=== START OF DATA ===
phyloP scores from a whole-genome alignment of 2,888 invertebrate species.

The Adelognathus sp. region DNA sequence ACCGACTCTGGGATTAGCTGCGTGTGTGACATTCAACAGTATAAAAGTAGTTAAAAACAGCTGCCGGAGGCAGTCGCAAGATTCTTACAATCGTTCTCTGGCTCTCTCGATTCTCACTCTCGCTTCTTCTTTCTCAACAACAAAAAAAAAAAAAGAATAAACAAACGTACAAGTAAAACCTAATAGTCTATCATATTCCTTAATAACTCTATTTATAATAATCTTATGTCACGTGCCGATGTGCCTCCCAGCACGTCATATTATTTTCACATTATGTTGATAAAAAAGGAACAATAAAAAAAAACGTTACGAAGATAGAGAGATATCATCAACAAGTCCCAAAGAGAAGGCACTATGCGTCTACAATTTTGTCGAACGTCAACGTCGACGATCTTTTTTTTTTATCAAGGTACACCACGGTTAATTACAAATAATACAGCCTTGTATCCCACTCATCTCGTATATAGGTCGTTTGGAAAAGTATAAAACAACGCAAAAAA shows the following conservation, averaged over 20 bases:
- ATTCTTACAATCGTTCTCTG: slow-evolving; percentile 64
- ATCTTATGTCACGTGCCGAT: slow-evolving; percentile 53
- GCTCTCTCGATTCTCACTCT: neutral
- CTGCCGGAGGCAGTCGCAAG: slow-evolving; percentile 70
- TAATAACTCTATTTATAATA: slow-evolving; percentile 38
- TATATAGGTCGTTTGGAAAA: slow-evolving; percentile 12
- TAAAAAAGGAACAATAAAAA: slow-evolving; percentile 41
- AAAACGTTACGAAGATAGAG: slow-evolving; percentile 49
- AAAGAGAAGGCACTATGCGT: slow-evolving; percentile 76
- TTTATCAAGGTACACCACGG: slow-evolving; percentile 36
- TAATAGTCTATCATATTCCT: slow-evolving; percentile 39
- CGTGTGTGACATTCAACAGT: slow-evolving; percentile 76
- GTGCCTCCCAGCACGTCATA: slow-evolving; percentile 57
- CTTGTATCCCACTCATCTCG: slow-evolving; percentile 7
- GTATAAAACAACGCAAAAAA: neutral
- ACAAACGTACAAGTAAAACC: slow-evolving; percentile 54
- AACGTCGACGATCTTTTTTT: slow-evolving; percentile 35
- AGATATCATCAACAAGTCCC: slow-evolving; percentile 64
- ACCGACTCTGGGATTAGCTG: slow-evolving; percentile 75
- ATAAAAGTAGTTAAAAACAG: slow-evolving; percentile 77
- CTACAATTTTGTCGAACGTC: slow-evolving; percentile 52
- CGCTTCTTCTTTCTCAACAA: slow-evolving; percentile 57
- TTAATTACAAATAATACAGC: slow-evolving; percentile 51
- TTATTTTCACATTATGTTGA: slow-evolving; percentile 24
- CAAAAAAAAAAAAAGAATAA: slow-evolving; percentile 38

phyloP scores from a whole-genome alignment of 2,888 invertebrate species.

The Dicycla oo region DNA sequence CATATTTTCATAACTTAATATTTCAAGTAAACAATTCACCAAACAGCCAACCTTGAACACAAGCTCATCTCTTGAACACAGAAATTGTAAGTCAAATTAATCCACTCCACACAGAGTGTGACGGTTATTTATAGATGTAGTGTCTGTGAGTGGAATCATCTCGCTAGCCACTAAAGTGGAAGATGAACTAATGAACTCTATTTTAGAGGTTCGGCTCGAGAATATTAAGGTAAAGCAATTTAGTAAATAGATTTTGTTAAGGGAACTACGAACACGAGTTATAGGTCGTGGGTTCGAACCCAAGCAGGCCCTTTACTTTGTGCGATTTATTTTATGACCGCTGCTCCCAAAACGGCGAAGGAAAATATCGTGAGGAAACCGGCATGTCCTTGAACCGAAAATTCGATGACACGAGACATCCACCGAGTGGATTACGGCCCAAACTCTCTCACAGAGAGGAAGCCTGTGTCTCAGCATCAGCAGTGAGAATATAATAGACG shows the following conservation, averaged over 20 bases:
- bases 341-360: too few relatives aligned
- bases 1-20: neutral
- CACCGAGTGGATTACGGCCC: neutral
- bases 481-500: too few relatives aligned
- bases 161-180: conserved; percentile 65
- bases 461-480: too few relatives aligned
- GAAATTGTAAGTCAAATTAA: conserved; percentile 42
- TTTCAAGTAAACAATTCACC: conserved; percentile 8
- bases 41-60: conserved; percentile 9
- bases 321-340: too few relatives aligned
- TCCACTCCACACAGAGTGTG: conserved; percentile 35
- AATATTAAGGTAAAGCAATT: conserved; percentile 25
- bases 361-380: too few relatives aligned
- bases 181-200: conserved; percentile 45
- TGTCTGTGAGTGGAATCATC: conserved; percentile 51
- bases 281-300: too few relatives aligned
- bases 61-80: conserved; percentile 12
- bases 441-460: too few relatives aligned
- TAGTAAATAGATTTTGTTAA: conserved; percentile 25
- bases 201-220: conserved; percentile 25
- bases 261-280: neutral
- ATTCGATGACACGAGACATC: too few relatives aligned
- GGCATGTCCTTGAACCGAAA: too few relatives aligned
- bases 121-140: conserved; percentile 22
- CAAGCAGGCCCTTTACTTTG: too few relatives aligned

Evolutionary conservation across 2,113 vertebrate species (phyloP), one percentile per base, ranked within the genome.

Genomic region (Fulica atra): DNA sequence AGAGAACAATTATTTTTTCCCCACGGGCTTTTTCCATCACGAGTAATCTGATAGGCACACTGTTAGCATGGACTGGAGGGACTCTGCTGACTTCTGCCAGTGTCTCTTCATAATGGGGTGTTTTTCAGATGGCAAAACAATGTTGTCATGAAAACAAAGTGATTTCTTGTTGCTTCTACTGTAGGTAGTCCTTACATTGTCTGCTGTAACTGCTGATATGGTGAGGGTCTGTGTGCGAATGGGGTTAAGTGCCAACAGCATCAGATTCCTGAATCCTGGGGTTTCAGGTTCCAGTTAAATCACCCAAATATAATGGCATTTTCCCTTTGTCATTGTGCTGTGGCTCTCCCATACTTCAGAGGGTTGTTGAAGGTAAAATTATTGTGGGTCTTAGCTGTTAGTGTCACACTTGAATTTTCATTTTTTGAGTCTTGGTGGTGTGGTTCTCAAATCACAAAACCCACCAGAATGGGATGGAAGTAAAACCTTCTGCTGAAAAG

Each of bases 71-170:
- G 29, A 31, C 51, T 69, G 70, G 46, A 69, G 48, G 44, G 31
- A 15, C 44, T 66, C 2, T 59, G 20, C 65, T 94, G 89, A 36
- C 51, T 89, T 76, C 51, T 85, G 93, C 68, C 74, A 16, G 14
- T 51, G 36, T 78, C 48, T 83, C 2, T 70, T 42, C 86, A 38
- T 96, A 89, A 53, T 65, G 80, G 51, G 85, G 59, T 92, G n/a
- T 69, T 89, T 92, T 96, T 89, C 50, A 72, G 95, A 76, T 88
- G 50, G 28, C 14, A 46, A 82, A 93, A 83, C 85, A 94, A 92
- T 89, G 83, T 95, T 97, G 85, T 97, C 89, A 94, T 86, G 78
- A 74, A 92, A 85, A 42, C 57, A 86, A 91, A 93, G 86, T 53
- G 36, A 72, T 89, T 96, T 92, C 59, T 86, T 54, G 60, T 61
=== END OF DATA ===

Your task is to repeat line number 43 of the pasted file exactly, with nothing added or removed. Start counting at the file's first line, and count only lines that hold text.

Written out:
- bases 181-200: conserved; percentile 45